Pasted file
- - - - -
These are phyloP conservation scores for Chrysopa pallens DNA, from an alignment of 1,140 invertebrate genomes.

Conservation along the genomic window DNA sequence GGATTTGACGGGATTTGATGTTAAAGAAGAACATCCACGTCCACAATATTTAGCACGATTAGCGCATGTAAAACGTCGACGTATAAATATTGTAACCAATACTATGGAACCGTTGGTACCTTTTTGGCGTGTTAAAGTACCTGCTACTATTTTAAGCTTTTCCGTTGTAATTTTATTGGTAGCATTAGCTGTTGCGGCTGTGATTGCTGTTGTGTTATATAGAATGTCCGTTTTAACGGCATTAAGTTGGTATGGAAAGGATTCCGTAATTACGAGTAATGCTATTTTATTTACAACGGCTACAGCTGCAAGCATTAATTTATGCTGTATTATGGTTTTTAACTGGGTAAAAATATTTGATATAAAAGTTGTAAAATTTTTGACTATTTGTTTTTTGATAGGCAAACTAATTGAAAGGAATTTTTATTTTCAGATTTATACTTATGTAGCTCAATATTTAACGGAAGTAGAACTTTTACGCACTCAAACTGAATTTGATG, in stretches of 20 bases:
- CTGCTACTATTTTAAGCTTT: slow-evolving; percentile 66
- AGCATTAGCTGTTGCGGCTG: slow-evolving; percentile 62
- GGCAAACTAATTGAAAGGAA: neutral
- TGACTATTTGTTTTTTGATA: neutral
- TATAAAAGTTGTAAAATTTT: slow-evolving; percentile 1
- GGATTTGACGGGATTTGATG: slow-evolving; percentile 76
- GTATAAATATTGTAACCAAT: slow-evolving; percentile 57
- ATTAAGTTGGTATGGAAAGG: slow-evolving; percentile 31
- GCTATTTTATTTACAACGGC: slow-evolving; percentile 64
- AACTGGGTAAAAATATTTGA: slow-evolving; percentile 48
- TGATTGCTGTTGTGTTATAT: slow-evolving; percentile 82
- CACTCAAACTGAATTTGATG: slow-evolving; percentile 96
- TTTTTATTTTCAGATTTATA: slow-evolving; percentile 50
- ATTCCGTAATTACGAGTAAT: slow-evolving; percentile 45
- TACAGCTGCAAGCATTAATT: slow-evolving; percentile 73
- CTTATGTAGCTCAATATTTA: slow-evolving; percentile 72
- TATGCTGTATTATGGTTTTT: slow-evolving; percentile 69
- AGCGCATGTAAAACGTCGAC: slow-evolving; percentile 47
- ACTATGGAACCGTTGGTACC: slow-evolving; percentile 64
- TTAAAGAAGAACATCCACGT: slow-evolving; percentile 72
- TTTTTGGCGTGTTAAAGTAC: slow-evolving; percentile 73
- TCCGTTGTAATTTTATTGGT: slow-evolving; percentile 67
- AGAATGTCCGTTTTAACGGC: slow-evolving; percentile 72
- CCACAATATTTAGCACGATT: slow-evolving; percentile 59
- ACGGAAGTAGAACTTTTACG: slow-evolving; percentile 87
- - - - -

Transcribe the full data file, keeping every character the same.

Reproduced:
These are phyloP conservation scores for Chrysopa pallens DNA, from an alignment of 1,140 invertebrate genomes.

Conservation along the genomic window DNA sequence GGATTTGACGGGATTTGATGTTAAAGAAGAACATCCACGTCCACAATATTTAGCACGATTAGCGCATGTAAAACGTCGACGTATAAATATTGTAACCAATACTATGGAACCGTTGGTACCTTTTTGGCGTGTTAAAGTACCTGCTACTATTTTAAGCTTTTCCGTTGTAATTTTATTGGTAGCATTAGCTGTTGCGGCTGTGATTGCTGTTGTGTTATATAGAATGTCCGTTTTAACGGCATTAAGTTGGTATGGAAAGGATTCCGTAATTACGAGTAATGCTATTTTATTTACAACGGCTACAGCTGCAAGCATTAATTTATGCTGTATTATGGTTTTTAACTGGGTAAAAATATTTGATATAAAAGTTGTAAAATTTTTGACTATTTGTTTTTTGATAGGCAAACTAATTGAAAGGAATTTTTATTTTCAGATTTATACTTATGTAGCTCAATATTTAACGGAAGTAGAACTTTTACGCACTCAAACTGAATTTGATG, in stretches of 20 bases:
- CTGCTACTATTTTAAGCTTT: slow-evolving; percentile 66
- AGCATTAGCTGTTGCGGCTG: slow-evolving; percentile 62
- GGCAAACTAATTGAAAGGAA: neutral
- TGACTATTTGTTTTTTGATA: neutral
- TATAAAAGTTGTAAAATTTT: slow-evolving; percentile 1
- GGATTTGACGGGATTTGATG: slow-evolving; percentile 76
- GTATAAATATTGTAACCAAT: slow-evolving; percentile 57
- ATTAAGTTGGTATGGAAAGG: slow-evolving; percentile 31
- GCTATTTTATTTACAACGGC: slow-evolving; percentile 64
- AACTGGGTAAAAATATTTGA: slow-evolving; percentile 48
- TGATTGCTGTTGTGTTATAT: slow-evolving; percentile 82
- CACTCAAACTGAATTTGATG: slow-evolving; percentile 96
- TTTTTATTTTCAGATTTATA: slow-evolving; percentile 50
- ATTCCGTAATTACGAGTAAT: slow-evolving; percentile 45
- TACAGCTGCAAGCATTAATT: slow-evolving; percentile 73
- CTTATGTAGCTCAATATTTA: slow-evolving; percentile 72
- TATGCTGTATTATGGTTTTT: slow-evolving; percentile 69
- AGCGCATGTAAAACGTCGAC: slow-evolving; percentile 47
- ACTATGGAACCGTTGGTACC: slow-evolving; percentile 64
- TTAAAGAAGAACATCCACGT: slow-evolving; percentile 72
- TTTTTGGCGTGTTAAAGTAC: slow-evolving; percentile 73
- TCCGTTGTAATTTTATTGGT: slow-evolving; percentile 67
- AGAATGTCCGTTTTAACGGC: slow-evolving; percentile 72
- CCACAATATTTAGCACGATT: slow-evolving; percentile 59
- ACGGAAGTAGAACTTTTACG: slow-evolving; percentile 87